S. Worthen (owlfish) wrote,
S. Worthen

Bonfire Night

The crackle of fire flames licking up a pile of wood, glowing in the leaflets of piney branches, gusting smoke on a cool, breezy autumnal evening reminds me of hot apple cider, hot chocolate, and roasting s'mores - perfect fall treats. Hot chocolate is more ubiquitous, but the other two treats are very American and Canadian - not British at all, and what is Guy Fawke's Night but a celebration of the unity of the United Kingdom in the face of potential destruction?* We ate fire-baked potatoes, hot pot, sausages, parkin, and gingerbread while flowers of fire rained down with the mist from all directions.

C.'s extended family hordes wood all year 'round in preparation of bonfire night. Broken furniture, torn town fences, Christmas trees - all are saved up in preparation for a night of organized destruction, hours of burning into the depths of the night. They set off their own fireworks, but, however much fun and sparkle there is in the yard, others in the neighborhood have invested in more industrial-grade fireworks: larger, higher, brighter cascades of brilliance in a flurry of explosions for hours on end.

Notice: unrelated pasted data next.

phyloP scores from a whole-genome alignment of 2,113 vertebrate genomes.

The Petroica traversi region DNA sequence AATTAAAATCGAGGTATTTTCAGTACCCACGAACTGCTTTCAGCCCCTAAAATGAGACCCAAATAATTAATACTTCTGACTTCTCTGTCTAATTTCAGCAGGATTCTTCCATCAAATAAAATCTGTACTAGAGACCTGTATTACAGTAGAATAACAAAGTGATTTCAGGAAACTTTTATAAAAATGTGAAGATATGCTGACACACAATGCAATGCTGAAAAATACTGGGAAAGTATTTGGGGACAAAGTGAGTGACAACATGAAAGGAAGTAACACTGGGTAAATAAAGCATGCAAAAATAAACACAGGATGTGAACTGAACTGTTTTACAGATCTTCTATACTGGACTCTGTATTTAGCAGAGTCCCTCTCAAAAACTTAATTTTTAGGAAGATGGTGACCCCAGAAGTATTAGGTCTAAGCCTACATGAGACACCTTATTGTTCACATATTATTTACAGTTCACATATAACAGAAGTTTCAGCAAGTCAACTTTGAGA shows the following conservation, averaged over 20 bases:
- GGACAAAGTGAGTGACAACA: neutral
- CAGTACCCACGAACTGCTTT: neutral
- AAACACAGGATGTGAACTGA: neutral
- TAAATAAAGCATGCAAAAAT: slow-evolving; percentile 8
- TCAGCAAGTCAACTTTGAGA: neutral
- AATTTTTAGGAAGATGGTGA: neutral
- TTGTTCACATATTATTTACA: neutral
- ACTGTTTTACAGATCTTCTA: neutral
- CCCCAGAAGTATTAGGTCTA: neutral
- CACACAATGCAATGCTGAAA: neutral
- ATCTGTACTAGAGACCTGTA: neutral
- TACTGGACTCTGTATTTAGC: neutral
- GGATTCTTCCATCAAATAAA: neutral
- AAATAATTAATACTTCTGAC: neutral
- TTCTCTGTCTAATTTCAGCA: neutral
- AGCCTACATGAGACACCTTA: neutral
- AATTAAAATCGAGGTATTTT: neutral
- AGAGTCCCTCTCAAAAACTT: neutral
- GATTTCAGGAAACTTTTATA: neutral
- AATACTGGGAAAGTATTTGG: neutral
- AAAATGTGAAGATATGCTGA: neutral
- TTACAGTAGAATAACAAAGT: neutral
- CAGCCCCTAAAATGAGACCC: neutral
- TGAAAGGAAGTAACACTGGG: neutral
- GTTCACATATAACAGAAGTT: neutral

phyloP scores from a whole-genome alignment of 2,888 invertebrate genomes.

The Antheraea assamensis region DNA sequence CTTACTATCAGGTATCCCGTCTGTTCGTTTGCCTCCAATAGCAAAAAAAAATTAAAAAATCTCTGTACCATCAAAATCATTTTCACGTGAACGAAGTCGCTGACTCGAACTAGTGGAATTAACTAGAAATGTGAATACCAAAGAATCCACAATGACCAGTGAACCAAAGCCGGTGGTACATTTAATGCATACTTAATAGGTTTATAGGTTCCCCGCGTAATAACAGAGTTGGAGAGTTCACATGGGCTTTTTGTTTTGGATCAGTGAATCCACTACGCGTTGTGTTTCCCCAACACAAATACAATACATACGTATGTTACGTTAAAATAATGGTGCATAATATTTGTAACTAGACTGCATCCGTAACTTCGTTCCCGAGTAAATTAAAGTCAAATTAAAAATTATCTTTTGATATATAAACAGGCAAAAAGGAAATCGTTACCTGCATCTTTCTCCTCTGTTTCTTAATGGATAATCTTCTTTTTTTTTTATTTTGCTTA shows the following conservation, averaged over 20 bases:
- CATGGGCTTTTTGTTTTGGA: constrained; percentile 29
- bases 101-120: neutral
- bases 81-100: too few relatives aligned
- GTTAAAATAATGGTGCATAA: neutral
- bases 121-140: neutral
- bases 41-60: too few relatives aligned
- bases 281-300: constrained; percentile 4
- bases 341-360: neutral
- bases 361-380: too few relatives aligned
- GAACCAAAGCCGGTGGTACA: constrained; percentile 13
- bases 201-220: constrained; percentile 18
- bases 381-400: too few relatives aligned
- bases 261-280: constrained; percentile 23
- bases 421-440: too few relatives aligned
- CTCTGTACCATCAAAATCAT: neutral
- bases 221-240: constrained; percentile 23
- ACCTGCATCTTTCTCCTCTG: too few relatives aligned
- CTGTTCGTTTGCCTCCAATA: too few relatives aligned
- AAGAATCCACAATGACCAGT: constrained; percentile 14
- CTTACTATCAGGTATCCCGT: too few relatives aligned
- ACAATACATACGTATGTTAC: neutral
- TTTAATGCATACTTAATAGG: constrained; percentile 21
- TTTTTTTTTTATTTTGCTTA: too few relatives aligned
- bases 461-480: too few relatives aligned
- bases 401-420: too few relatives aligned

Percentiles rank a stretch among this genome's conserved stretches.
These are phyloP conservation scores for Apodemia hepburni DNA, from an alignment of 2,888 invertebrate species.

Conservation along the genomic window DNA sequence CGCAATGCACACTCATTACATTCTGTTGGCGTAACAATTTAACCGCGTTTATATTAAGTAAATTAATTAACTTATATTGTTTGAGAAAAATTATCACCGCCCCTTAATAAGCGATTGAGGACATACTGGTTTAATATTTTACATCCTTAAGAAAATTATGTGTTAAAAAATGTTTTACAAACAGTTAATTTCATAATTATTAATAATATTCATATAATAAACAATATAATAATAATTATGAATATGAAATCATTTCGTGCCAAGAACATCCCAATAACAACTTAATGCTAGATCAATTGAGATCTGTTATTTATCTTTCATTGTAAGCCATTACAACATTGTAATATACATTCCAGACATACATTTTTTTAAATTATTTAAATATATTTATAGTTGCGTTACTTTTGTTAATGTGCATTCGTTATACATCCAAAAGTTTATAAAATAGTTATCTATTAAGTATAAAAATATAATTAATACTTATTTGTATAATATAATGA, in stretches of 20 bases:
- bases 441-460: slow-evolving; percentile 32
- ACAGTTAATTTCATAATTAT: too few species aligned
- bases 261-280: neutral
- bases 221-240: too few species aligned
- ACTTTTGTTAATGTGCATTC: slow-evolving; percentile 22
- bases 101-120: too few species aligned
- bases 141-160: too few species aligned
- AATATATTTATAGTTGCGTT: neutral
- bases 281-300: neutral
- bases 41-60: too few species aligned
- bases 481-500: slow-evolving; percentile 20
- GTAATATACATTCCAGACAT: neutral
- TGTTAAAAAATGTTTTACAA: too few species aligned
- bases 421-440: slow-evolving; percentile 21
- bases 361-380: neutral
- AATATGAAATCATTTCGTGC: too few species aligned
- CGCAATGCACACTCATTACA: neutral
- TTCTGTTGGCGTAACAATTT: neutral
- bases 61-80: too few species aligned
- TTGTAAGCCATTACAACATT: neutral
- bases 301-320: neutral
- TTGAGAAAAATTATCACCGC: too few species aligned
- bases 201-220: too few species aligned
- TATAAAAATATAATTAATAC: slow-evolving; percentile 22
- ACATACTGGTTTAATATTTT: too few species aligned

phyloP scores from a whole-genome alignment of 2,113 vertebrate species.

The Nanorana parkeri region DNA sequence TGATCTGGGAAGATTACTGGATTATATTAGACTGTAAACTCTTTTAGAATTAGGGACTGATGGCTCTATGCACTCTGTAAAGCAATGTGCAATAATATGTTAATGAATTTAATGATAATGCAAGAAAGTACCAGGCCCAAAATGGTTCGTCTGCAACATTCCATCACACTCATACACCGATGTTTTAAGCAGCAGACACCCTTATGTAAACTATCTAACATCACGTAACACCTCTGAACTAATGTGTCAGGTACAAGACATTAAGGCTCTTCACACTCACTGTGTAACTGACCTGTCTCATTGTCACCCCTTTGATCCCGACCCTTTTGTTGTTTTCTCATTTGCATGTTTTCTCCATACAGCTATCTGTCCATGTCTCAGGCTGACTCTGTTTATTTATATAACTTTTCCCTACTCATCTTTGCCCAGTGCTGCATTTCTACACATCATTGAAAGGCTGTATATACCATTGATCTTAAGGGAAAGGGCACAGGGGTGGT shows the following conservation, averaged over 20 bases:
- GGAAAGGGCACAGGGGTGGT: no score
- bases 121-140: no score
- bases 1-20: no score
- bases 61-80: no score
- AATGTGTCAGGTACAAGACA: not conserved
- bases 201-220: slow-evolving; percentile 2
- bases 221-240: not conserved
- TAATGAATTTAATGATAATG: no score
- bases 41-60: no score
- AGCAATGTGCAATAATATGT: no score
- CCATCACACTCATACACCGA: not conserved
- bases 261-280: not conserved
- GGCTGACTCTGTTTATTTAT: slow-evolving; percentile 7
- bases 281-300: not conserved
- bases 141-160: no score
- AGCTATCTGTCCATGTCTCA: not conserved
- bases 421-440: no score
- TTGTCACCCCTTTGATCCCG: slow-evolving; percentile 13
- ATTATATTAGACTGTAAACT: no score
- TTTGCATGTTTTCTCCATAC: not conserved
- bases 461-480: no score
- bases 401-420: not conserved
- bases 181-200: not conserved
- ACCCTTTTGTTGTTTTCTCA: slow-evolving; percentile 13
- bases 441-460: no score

For all the beauty and warmth and company, there was so much there that reminded me of other things, other times and places, beyond the frustration of trying to explain what cider is - here, cider is purely an alcoholic drink, rarely tasting of apples, let alone the intense essence of apples the way cider does. It reminded me of the familial fireworks set off by my extended family on the 4th of July - I've never attended, but heard so much about them. It reminded me of how I clung to our old Christmas trees, still green and soft, once twelfth night was over; at least once, I so couldn't bear to be parted with it that I hid it behind a large pine tree in our yard, so it wouldn't be taken off with the garbage for chipping. It reminded me of childhood hay wagon trips.

The fireworks grew infrequent, and the flames died down into lurid coals, burning into the night.

* Or, if you're feeling snarky, you could argue that only the Brits would have a day commemorating a failure.

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